Why we should be sceptical about news literacy


FuJo’s Eileen Culloty was one of the speakers at recent event on news literacy organised by Media Literacy Ireland. Below is a version of her talk where she outlines reasons to be sceptical about news literacy as a solution to current problems with online disinformation.

Like so many others who are concerned about journalism, I’ve spent a lot of time thinking and reading about news literacy over the past two years. But instead of going into the nitty-gritty of various research studies, I want to outline the broad challenges I see for the development of news literacy.

Multiple Literacies: The first is a practical concern about over-stacking literacy education. Literacy education is increasingly viewed as a panacea for a wide-range of problems. So while we’re here this evening to talk about news literacy, we could just as easily be having a discussion about information literacy, digital literacy, or media literacy. And beyond media, there are reasonable calls for promoting environmental literacy, social literacy, emotional literacy, and so on. Undoubtedly, there is merit in each of these calls for new literacies, but we need to be realistic about what can be delivered and about what can be achieved from the perspective of the individual citizens who are supposed to benefit.

Whether we’re talking about adults or young people, it’s not realistic to expect them to proceed through a parade of literacies. Moreover, there’s a risk of creating an overly didactic and confusingly piecemeal approach to what is essentially about empowering citizens. In my view, one way out of the multiple literacies problem is to focus on the core area of critical reasoning; skills that empower citizens to think clearly, to express themselves clearly, and to make informed judgements to the best of their abilities. On this view, news literacy is just one aspect or sub-set of a much larger goal of empowering citizens.

In terms of news literacy specifically, there are some other points to consider:

Socialisation: The first is about socialisation and how we are socialised to value news. For those of us who grew up in the mass media era, we were not formally taught about the importance of journalism. Instead, we assimilated this idea from daily life; from parents telling us to be quiet because ‘the news is on’ and from teachers coming to school with their newspapers every morning. Of course, many parents and teachers still consume news, but children don’t necessarily see it because it’s on smartphones where the news is interspersed with everything else we do online. Even though there is more news than ever more, the visibility and status of news has diminished.

The loss of the old socialisation is not easily recovered so we need to think creatively about ways in which the importance of news can be re-asserted through daily routines. For example, there’s a great initiative in DIT (CLiC News) where their journalism students write news articles for schools and the children get to comment and respond to those articles.  Here, multiple literacy goals are combined as the school children engage with news and current affairs while developing skills in reading and writing as well as civil participation in online comments.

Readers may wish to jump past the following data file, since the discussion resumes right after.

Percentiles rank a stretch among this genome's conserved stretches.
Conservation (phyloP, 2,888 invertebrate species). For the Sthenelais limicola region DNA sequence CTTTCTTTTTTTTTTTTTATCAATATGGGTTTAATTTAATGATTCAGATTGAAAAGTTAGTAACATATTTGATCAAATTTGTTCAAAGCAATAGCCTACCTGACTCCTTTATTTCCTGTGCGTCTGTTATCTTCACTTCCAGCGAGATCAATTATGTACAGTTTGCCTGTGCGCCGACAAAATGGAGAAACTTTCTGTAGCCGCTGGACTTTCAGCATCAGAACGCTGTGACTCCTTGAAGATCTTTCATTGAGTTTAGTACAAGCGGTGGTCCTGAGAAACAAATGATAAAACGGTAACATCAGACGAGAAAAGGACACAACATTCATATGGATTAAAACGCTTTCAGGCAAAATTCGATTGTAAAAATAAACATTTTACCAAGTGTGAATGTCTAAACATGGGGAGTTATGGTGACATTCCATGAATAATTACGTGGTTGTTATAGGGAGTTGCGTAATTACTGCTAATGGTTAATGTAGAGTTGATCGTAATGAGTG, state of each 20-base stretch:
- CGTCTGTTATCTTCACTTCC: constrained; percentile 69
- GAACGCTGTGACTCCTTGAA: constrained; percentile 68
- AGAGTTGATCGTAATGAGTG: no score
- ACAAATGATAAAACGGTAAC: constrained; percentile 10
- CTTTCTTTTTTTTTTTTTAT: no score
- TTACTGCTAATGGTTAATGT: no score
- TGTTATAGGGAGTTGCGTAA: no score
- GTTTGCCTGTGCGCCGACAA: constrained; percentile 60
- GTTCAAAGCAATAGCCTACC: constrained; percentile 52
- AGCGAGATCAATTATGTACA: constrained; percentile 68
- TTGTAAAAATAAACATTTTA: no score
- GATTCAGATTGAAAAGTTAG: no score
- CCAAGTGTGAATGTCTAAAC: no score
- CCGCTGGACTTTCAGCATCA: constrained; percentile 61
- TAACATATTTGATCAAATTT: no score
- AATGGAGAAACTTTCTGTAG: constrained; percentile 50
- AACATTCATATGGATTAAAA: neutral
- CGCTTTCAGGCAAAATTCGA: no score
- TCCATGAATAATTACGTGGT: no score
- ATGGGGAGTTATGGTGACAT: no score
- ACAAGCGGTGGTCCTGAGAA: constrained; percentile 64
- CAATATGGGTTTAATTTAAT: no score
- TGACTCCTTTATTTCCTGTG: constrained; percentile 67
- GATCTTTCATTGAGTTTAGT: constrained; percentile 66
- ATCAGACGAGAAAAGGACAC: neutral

Older Consumers: Another issue concerns the needs of older citizens. Literacy education is typically focussed on the young; partly because the young are easier to access with educational programmes and the young are assumed to be more vulnerable. That’s not necessarily true of digital media and digital news. After all, it is primarily adults, not their children, who are responsible for re-sharing disinformation about politics, health, and climate change. Those who believe in and propagate disinformation are the most important stakeholders in the “fake news” problem. But an increased effort towards fact-checking and verification will not necessarily address those who are already sceptical about experts and feel alienated from ‘elites’.

Moreover, the rapid pace of technological change has left many adults behind and I don’t just mean the elderly and people who are not online. I’m also thinking of people, perhaps in their late 30s or 40s, who have smartphones and Facebook accounts, but are not confident with technology and are not savvy, as many young people are, when it comes to telling the difference between a news article and a spoof article. Without addressing the lifelong literacy needs of older age-groups, there is a real risk of allowing a generation gap to escalate.

A Realistic View of Journalism: Finally, I think we need to have a realistic view of journalism; about the various ways it is practiced and about how is perceived by the wider public. Because those of us interested in the future of journalism tend to emphasise the best of journalism. We talk about the social and democratic goods that quality journalism delivers and we discuss the fourth estate and the importance of holding power to account. But that’s not necessarily what most people bring to mind when they think about journalism; they are as likely, if not more likely, to think about sensationalism, bias, and intrusions on privacy. If we don’t honestly address concerns about poor journalism (whether by traditional or digital media), then any effort to promote the importance of journalism will seem hollow.

In summary, there clearly is a need for news literacy, but how it can be delivered and what it can achieve are not as clear. With declining trust in news media and with attacks on journalism increasing worldwide, we should be critical when thinking about the claims of news literacy because the risks we’re facing demand robust and effective responses.